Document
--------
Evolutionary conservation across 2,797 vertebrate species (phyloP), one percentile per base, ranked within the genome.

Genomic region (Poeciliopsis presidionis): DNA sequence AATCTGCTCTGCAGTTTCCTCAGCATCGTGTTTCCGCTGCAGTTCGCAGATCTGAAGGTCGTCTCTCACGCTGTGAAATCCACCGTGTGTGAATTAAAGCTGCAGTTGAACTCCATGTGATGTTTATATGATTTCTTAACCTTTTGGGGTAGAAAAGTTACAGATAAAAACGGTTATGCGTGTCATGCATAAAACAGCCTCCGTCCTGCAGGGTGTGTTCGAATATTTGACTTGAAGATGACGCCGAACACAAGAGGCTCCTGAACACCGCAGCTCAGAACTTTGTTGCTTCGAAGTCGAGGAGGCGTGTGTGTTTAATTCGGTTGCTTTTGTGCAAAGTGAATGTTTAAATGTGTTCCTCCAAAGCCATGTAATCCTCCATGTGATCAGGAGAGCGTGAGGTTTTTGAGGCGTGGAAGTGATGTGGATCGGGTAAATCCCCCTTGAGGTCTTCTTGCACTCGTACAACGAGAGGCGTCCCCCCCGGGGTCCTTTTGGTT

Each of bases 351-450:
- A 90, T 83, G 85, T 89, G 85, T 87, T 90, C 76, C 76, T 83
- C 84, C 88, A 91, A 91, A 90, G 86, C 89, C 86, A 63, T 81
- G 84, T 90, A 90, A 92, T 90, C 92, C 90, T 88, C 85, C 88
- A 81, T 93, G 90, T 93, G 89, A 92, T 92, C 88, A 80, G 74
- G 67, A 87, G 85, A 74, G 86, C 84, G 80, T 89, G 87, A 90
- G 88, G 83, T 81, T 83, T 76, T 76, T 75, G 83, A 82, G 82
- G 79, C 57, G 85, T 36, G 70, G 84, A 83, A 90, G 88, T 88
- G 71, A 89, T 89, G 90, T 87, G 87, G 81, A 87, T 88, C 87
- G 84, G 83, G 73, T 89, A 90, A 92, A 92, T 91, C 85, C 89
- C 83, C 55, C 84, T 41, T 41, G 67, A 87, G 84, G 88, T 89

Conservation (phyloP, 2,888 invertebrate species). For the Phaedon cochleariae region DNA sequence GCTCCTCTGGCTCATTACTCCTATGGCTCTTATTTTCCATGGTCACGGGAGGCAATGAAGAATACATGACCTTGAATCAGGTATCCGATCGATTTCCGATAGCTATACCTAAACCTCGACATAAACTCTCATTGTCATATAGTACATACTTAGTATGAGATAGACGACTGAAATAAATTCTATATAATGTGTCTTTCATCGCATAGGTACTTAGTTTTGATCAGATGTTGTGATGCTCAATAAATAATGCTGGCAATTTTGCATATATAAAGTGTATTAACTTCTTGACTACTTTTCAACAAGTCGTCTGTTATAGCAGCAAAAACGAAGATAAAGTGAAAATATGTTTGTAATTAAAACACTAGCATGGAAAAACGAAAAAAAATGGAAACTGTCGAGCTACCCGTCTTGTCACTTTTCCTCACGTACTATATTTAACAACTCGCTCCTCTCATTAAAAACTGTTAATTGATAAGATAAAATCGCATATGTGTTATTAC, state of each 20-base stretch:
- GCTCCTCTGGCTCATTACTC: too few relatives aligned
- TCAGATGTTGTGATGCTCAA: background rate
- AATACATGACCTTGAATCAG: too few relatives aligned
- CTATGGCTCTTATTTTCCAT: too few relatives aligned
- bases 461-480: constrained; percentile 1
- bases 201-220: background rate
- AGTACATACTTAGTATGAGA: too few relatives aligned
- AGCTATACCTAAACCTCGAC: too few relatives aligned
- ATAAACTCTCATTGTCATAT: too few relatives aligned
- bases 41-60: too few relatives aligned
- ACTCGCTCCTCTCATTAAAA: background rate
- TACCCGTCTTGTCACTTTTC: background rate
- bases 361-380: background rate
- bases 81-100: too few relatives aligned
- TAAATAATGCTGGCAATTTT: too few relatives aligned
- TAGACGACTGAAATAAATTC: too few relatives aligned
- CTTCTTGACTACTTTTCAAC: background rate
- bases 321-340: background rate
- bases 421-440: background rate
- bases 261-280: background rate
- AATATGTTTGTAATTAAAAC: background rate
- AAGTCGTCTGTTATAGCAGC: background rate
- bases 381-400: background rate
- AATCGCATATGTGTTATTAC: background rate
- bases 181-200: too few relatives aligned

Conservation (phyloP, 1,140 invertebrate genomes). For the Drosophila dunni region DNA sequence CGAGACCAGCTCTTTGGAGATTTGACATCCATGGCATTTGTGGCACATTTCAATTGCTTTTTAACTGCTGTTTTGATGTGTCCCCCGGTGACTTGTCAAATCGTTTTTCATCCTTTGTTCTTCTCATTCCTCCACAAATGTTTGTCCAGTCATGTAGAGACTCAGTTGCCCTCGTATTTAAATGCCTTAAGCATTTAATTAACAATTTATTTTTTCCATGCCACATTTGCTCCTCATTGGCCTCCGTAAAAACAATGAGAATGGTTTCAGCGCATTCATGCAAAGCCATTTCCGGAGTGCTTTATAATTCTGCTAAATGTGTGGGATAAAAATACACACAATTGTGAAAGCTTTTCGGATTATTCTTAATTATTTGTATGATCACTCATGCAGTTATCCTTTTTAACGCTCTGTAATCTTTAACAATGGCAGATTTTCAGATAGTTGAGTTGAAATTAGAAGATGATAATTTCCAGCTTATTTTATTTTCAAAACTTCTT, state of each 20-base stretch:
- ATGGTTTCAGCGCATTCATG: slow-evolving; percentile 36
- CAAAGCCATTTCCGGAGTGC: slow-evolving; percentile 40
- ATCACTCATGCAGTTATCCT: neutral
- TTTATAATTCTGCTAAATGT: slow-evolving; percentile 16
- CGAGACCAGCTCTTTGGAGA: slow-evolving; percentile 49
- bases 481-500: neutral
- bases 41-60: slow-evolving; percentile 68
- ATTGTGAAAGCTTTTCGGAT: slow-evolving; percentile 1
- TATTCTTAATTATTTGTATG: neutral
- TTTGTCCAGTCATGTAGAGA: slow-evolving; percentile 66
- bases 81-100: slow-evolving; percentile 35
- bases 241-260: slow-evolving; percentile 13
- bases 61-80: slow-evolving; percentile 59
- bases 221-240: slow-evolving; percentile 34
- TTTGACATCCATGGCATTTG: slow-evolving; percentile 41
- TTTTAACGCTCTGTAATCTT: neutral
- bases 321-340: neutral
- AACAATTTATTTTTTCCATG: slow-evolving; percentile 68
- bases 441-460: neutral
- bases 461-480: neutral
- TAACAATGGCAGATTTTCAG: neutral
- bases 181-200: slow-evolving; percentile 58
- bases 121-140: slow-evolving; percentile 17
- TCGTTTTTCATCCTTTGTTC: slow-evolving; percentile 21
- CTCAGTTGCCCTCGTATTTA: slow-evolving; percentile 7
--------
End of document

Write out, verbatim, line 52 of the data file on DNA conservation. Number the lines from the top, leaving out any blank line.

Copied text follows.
- bases 241-260: slow-evolving; percentile 13